Spain Spain, Turkey (O) too high content of sulphite (2314-3399 mg/kg – ppm) in dried apricots from Turkey re-dispatch
Czech Republic Czech Republic, Vietnam (O) unauthorised substances carbendazim (0.25 mg/kg – ppm), hexaconazole (0.058 mg/kg – ppm), diafenthiuron (0.18 mg/kg – ppm) and chlorfenapyr (0.079 mg/kg – ppm) in fresh chilli peppers from Vietnam official detention

(Source: RASFF Portal)

Spicing up EU-Indonesia food trade relations – The EU adopts emergency measures for Indonesian nutmeg

Today we have a most welcome return on our blog: Francesco Montanari, food lawyer in Lisbon and senior associate at Arcadia International, examining the EU emergency measures imposed on Indonesian nutmeg import.

Early this January, the European Union (EU) has decided to step up the conditions for importing Indonesian nutmeg into its market. Nutmeg is a high-value dried spice that derives from trees of the genus Myristica, plants that typically grow in a few Asian countries. Nutmeg has been widely used in European cuisine since the Middle Age for various purposes. According to some sources, its value increased exponentially during the 16h century, when belief had it that it could help preventing the plague. Currently, nutmeg sourced from Indonesia accounts for nearly 80% of all EU imports of that product, with Netherlands, Germany and Italy being the three top importers.

Indonesian nutmeg has been already under EU surveillance for some time mainly because of aflatoxins contamination. Indeed, it has been subject to reinforced checks at EU borders in the context of Regulation (EC) No 669/2009 since July 2012. A relatively high number of notifications (20) reported by EU Member States’ control authorities through the Rapid Alert System for Feed and Food (RASFF) over the period 2009-2012, in addition to some shortcomings emerging from an audit performed by the Food and Veterinary Office of the European Commission had justified an increase in border surveillance back then.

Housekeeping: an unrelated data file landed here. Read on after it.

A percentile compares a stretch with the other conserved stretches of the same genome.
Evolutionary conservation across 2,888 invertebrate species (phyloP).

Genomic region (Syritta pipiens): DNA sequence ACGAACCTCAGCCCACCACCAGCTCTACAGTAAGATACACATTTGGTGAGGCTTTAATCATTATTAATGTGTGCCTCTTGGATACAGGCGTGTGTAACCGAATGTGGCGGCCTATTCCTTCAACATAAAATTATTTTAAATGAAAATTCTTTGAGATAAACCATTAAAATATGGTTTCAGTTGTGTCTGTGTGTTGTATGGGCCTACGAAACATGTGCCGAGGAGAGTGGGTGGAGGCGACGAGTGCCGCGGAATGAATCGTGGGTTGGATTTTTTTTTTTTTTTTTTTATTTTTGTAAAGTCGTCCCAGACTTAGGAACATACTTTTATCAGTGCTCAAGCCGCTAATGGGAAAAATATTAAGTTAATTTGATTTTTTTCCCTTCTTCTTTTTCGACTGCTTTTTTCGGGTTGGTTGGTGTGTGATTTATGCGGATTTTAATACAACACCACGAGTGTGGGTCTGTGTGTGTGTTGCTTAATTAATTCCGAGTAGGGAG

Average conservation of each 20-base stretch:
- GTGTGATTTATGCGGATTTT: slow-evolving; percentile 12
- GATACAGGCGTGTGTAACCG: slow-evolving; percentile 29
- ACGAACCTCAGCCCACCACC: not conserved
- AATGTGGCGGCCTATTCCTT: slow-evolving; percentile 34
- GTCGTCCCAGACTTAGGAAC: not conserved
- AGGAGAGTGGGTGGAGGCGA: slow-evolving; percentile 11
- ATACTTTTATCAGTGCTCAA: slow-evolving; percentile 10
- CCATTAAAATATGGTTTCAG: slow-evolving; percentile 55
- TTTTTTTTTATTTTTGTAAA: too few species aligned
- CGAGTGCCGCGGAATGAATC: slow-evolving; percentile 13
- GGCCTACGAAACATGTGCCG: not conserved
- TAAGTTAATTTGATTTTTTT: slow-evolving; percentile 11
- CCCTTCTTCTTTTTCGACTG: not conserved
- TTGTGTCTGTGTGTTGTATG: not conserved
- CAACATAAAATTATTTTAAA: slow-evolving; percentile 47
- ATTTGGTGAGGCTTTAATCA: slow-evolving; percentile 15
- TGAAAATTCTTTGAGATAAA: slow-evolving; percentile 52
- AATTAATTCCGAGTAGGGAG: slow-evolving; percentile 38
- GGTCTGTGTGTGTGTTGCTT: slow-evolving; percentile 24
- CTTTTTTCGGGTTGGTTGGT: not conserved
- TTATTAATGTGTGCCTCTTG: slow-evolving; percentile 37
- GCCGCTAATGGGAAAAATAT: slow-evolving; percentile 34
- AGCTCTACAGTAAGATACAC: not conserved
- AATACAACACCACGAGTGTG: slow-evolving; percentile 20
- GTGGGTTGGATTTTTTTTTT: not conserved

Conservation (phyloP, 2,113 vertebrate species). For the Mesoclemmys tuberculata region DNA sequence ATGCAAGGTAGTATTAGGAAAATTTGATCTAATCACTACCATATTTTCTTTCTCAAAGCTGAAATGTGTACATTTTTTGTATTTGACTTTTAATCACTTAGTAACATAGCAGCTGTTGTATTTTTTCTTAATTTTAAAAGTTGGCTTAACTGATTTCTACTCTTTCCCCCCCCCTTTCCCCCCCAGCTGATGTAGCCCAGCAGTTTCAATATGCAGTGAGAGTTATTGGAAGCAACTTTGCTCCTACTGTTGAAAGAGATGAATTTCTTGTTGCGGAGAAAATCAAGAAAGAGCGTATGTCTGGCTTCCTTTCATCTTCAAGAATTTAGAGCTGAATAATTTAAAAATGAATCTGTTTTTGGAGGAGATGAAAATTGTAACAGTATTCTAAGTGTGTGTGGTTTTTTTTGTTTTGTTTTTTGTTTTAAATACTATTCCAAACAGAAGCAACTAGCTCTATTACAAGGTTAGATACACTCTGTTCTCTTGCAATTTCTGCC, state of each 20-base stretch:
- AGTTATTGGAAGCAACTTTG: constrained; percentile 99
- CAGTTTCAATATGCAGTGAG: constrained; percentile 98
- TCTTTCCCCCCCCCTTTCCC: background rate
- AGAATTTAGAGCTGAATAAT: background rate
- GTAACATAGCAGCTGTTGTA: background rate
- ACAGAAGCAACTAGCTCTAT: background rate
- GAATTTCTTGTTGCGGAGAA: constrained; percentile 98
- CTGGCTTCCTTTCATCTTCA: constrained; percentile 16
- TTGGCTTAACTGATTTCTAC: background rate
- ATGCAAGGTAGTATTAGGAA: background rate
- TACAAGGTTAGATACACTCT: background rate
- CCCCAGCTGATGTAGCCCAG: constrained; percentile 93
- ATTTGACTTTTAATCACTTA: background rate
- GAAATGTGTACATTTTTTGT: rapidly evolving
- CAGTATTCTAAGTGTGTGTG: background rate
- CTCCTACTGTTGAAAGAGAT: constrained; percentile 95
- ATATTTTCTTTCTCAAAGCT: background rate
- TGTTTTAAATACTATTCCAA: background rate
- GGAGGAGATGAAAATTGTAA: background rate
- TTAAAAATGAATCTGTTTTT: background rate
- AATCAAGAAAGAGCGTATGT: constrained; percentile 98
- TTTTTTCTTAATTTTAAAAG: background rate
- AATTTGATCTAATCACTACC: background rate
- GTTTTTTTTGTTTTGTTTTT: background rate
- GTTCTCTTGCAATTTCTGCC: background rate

Over three years later, non-compliance levels reported in relation to Indonesian nutmeg do not seem to have substantially improved. A quick search in the RASFF database, in fact, shows that the number of RASFF notifications concerning this product have not decreased over the last three years, accounting for 23 border rejections.

It is against this background that the European Commission has recently decided to stiffen the import requirements applying to nutmeg with Indonesian origin.

The Commission has done so by adopting Regulation (EU) No 2016/24 whose provisions amend and supplement, among others, Annex I to Regulation (EU) No 884/2014, an EU emergency measure setting special import conditions for a number of imports presenting a high risk of aflatoxin contamination.

Applicable as of 2 February 2016, the new import requirements applicable to nutmeg from Indonesia imply that, in addition to the obligation of pre-notify the arrival of their consignments, the concerned business operators will have to provide the control authorities at EU borders also with:

  • a valid health certificate verified, signed and stamped by an authorised representative of the Indonesian Ministry of Agriculture for food, attesting that the consignment in question has been subject to sampling and analysis in conformity with EU legislation; and
  • an analytical report detailing the results of the tests performed in the country of origin in compliance with the maximum levels set by Regulation (EC) No 1181/2006.

At their arrival in the EU, consignments will still be subject to 100% documentary checks by national control authorities and to a lower frequency (20%) in case of identity and physical checks. Business operators sourcing nutmeg from Indonesia should be aware that, under the import regime set by Regulation (EU) No 884/2014, identity and physical checks may be not always performed at EU borders, but, based on the choice made by each Member State, be carried out at designated premises located either at an external borders or in-land.

Whilst the introduction of stricter import requirements for Indonesian nutmeg may be justified in the light of the overall unsatisfactory compliance level observed over time, the impact that the newly introduced measures will have on the bilateral trade relations between the EU and the Asian country remains to be seen.

In fact, over the last few years, the EU has been particularly active in voicing its concerns over the compatibility of certain sanitary and phytosanitary requirements set by Indonesia with the applicable international trade rules (e.g. BSE, avian flu and import requirements for plants and plant products), although with limited success. This considered, the import conditions that the EU recently adopted for Indonesian nutmeg risk being an additional political irritant in the context of the already tense trade talks between Brussels and Jakarta.